Source: (2006) In Naomi Roht-Arriaza and Javier Mariezcurrena, Ed., Transitional Justice in the Twenty-First Century, Beyond Truth versus Justice. Cambridge, New York: Cambridge University Press. Pg. 206-228.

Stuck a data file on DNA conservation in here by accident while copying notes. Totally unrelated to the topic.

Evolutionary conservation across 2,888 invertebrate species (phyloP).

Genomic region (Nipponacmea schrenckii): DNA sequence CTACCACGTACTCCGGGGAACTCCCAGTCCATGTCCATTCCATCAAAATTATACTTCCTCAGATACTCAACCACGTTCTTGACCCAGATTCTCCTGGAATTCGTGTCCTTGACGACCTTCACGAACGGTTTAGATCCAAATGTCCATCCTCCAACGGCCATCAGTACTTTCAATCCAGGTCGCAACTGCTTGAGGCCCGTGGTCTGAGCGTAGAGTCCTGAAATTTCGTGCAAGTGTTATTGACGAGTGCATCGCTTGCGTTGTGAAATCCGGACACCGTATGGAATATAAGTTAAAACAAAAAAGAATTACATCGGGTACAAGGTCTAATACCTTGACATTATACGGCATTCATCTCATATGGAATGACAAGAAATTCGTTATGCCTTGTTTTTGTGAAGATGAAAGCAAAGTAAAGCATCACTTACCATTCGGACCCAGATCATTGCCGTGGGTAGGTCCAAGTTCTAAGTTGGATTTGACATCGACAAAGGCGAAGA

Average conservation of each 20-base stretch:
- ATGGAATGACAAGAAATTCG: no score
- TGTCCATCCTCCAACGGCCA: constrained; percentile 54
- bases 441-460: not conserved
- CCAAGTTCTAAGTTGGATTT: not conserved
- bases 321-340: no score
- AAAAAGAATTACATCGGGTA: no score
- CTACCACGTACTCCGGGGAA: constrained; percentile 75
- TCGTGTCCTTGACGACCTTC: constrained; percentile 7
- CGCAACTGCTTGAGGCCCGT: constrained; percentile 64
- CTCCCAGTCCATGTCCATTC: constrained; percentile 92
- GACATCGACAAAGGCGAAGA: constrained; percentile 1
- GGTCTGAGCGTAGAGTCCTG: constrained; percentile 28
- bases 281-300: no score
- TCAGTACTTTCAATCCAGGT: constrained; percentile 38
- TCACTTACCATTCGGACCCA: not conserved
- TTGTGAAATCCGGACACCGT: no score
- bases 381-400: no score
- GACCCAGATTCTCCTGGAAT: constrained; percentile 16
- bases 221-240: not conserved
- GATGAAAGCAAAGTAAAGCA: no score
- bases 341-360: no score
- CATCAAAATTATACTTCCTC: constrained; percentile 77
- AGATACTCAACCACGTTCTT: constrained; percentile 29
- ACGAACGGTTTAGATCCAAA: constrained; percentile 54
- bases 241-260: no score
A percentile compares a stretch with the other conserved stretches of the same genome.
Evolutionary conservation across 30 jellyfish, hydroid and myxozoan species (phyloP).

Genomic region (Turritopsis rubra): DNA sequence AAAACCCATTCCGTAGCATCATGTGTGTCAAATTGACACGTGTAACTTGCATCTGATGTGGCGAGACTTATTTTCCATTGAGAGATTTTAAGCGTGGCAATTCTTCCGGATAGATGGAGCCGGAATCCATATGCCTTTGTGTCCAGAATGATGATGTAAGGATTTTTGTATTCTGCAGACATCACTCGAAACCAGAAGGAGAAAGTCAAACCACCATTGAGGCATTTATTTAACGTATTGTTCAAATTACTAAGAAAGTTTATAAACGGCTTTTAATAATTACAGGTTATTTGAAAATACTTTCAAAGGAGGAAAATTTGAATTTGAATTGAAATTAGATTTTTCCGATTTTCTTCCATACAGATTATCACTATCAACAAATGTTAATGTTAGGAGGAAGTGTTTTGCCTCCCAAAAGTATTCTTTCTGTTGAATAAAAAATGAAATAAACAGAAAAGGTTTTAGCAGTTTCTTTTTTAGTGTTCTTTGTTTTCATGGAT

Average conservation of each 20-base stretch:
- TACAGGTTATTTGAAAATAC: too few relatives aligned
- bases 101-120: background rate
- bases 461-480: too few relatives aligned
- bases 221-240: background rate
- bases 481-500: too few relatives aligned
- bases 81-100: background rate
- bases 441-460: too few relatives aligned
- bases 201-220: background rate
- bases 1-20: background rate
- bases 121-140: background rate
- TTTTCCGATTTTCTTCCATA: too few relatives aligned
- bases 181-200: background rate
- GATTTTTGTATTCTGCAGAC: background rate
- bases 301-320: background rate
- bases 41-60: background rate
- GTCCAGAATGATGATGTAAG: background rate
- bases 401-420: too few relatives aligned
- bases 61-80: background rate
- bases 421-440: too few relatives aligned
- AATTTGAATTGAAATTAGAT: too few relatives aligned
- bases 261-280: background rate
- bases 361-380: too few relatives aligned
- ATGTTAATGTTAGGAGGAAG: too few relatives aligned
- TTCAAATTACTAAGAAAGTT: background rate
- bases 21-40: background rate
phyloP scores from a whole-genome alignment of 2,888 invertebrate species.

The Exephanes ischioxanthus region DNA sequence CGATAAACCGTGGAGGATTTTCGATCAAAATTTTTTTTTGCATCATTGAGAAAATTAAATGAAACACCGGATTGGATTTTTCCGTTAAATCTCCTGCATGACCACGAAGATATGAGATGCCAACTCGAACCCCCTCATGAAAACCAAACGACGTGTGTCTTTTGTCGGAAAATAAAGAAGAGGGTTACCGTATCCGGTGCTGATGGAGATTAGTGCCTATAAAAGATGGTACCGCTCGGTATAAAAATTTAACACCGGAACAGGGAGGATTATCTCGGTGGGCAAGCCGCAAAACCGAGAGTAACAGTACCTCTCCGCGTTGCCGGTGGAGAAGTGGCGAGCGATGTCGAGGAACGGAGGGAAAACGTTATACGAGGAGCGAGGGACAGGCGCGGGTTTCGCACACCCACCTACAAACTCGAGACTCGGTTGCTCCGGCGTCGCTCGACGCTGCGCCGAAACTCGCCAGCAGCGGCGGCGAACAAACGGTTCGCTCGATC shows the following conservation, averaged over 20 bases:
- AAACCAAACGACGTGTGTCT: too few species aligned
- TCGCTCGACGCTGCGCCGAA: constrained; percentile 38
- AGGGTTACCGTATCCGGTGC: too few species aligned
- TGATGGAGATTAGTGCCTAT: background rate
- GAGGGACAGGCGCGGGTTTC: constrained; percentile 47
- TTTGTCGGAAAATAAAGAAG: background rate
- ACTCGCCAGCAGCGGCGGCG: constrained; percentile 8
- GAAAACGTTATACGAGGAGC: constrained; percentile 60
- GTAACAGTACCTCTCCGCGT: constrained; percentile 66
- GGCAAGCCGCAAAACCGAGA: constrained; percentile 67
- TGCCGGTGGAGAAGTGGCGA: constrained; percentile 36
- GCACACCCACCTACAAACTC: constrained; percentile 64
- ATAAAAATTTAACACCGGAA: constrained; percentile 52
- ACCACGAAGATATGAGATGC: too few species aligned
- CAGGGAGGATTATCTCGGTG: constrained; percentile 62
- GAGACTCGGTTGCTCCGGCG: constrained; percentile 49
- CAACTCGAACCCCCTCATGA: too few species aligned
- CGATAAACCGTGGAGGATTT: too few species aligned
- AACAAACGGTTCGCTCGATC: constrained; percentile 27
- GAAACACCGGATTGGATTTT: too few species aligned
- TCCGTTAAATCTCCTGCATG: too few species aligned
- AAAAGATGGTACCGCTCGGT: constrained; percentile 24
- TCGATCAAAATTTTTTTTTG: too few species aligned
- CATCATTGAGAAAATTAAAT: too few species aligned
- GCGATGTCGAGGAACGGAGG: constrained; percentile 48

"The purpose of this paper is to assess the gacaca process as a response to mass atrocity with particular attention to relevant human rights issues and logistical and political considerations. To support my analysis, I draw extensively on research conducted under the auspices of the Human Rights Center of the University of California, Berkeley. As part of a wide-ranging study of the process of social reconstruction in Rwanda, we have conducted an extended qualitative analysis of three local communities in Butare, Byumba, and Kibuye provinces, including observation of gacaca trials; a survey of over 2,091 individuals in four Rwandan communes; and interviews with numerous individuals. Based upon this research, I contend that despite some human rights, political, and logistical concerns, gacaca has the potential to make an important contribution to the fight against impunity and the search for reconciliation in Rwanda. The ultimate success or failure lies primarily in the will of the public to make the process work, whatever structural and political constraints it confronts." (excerpt)